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Updated: 21 January, 2015
The Parish Church of
St Matthew Oxhey
Fr David Shepherd
For Hall Bookings
Inventory of All memorials
North aisle Brass in memory of Alice Slocombe of Oxhey Warren d. 1910.
Lady Chapel Stone plaque commemorates Rev'd Newton Price, first vicar of St Matthews.
Lady Chapel Stone plaque in memory of Arthur William and Emma Matilda Minna Parsons.
“This window is given by their sons and daughters 1916”.
Lady Chapel Stone plaque “in loving memory of Karl Parsons Jan 23 1884 - Sep 30
1934. He designed and executed the south window in this chapel and many other windows
in churches and cathedrals in England and abroad. Never star was lost here but it
South Aisle Copper plate on wood commemorates R A J Warneford VC, Chevalier Legion
d'Honneur, killed ten days after bringing down the first Zeppelin.
South Aisle Brass placed there by the Watford Belgian Refugees Committee, in memory
of Vera Smith (d. aged 28) “in recognition of her labours for the unfortunate Belgians
during the great War.” “She was for 10 years a Sunday School Teacher and her noble
example and sweet disposition won the hearts of all who came in contact with her.”
South Aisle Marble and mosaic tribute to Walter Stephen Quilter, sidesman and Sunday
Under West Window two plaques commemorating young soldiers killed in 1916: John Richard
Gutteridge Smith of Wiggenhall and Eric Lillywhite Lailey.
Outside porch Marble tablet to John MacDonald and Frank Martin, bellringers, killed
The tablet reads as follows:
To the Glory of God and in memory of Flight Sub-Lieut R A J Warneford VC Chavalier
Legion D’Honeur RN.
Who attacked and destroyed a Zeppelin airship June 7th 1915 and was accidentally
killed when flying in France June 17th 1915.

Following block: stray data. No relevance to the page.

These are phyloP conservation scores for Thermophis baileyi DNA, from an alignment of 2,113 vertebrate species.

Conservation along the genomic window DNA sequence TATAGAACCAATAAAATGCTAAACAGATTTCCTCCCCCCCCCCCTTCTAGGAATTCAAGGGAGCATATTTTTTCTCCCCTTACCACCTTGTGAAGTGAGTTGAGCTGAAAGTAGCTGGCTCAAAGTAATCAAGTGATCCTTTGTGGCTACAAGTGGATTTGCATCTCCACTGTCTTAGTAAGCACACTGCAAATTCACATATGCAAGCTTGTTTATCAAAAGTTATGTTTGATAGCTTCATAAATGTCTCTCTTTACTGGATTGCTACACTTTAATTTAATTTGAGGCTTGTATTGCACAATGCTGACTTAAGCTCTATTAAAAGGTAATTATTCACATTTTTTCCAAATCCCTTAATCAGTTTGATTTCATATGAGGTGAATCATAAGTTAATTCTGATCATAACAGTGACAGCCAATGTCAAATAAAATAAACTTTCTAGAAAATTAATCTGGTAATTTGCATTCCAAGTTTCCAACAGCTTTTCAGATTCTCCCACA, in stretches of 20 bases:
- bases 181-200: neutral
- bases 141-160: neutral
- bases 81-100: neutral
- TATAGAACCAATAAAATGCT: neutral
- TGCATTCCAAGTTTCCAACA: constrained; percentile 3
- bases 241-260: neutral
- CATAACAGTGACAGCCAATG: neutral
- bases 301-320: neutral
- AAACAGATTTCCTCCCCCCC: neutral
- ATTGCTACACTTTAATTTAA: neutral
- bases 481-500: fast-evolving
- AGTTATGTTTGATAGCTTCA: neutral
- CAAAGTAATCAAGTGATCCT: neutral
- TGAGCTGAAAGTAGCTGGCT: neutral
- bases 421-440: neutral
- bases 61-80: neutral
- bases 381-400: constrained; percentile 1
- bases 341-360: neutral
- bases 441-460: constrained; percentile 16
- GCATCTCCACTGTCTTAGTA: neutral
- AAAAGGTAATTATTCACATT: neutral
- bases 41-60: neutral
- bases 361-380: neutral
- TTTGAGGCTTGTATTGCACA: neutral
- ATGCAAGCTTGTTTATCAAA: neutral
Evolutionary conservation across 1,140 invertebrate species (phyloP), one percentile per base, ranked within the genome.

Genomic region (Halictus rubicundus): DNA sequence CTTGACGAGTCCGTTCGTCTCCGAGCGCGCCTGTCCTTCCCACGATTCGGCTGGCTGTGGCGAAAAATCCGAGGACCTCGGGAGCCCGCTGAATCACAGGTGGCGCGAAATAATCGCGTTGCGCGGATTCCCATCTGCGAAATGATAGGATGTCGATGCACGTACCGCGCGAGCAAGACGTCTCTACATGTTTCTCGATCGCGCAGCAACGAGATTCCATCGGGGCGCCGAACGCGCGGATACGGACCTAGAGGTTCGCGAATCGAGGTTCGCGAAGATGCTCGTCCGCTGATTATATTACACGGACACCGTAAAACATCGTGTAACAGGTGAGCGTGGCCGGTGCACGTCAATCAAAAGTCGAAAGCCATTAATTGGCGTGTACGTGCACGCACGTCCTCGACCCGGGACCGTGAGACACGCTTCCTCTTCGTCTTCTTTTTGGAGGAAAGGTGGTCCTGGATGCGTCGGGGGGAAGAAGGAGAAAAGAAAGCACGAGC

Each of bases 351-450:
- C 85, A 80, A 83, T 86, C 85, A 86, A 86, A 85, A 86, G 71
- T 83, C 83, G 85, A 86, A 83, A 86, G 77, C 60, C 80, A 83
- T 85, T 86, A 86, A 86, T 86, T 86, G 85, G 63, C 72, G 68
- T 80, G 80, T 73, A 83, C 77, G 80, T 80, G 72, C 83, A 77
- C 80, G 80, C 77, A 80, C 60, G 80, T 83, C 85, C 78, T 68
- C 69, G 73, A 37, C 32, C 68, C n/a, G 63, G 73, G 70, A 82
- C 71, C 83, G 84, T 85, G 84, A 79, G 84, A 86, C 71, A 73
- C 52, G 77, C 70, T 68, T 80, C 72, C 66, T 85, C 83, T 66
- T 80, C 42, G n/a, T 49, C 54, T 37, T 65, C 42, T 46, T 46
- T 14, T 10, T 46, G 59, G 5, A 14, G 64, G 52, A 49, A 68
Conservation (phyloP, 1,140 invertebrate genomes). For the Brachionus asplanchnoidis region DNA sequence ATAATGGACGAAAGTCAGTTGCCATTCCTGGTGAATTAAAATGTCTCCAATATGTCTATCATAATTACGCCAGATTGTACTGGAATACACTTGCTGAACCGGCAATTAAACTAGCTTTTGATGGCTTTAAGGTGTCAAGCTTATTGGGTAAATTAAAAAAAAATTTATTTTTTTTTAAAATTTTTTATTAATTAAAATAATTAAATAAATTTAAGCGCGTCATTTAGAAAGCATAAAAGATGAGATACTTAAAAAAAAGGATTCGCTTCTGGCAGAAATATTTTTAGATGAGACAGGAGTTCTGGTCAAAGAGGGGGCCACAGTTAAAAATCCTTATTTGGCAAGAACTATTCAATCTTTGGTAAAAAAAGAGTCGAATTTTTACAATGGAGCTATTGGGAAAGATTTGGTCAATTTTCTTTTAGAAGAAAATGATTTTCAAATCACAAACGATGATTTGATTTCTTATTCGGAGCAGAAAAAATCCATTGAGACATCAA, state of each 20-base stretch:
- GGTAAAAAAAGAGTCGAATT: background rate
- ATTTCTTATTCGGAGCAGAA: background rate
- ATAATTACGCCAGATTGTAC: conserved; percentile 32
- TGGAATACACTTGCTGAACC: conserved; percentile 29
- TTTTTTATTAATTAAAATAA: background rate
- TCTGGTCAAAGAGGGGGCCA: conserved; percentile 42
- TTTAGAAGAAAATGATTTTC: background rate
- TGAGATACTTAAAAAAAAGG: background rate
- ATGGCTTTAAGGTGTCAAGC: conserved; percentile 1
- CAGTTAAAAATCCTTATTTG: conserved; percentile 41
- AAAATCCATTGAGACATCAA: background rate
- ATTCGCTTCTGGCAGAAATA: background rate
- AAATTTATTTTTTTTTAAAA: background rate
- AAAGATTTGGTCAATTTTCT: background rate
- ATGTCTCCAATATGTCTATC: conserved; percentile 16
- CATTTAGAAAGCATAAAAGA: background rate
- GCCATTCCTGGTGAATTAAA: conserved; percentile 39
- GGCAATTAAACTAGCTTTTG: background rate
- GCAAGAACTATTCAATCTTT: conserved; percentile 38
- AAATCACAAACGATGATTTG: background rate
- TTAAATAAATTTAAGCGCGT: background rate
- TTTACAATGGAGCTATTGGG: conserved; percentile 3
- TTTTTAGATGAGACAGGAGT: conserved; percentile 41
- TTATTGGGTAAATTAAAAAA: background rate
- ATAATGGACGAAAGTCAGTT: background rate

This tablet was erected by the people of Oxhey.
Warneford’s burial at Brompton Cemetery 22nd June 1915 was attended by thousands.
artist's impression of the destruction of Zeppelin LZ37
The Warneford Tablet
From War Illustrated 1915: “While flying at a great height between Bruges and Ghent
he encountered a Zeppelin. Quickly rising above it, he swooped down and launched
bombs on the massive airship. A loud explosion followed, and the Zeppelin caught
fire and fell to earth. The explosion caused the British machine to turn several
somersaults, during which the petrol escaped from the rear tank and the pilot had
to descend in the German lines. He managed to refill the empty tank, restart his
engine, soar again into the air, and return safely to the British lines. Within thirty-six
hours after his heroic deed the King had conferred the V.C. on the young aviator.”
On 17 June 1915, Warneford was awarded the Légion D'Honneur from the French Army
Commander in Chief, General Joffre. Following a celebratory lunch, Warneford travelled
to the aerodrome at Buc to ferry an aircraft to the RNAS at Veurne. After a short
test flight, he then flew a second flight, carrying an American journalist, Henry
Beach Newman, as passenger. During a climb to 200 feet, the right wings collapsed
leading to a catastrophic failure of the airframe. Neither occupant was harnessed
and they were thrown out of the aircraft, suffering fatal injuries. In the case of
Newman, death was instantaneous. Warneford died of his injuries on the way to hospital.
His connection with Oxhey
He lived with his step-grandmother in Oxhey Avenue. His aunt, Mrs Nightingale, lived
at 35 Kingsfield Road. Flight Magazine, dated 20 April 1916, includes this item:
Flight Sub-Lieutenant REGINALD ALEXANDER JOHN WARNEFORD, of Satley (16), Oxhey Avenue,
Watford, who was killed on June 7th, while flying at the Buc Aerodrome, Paris, left
£39-14s-11d. Letters of administration are granted to his mother, Mrs. Alexandra
Corkery, of Morton Road, Exmouth, Devon.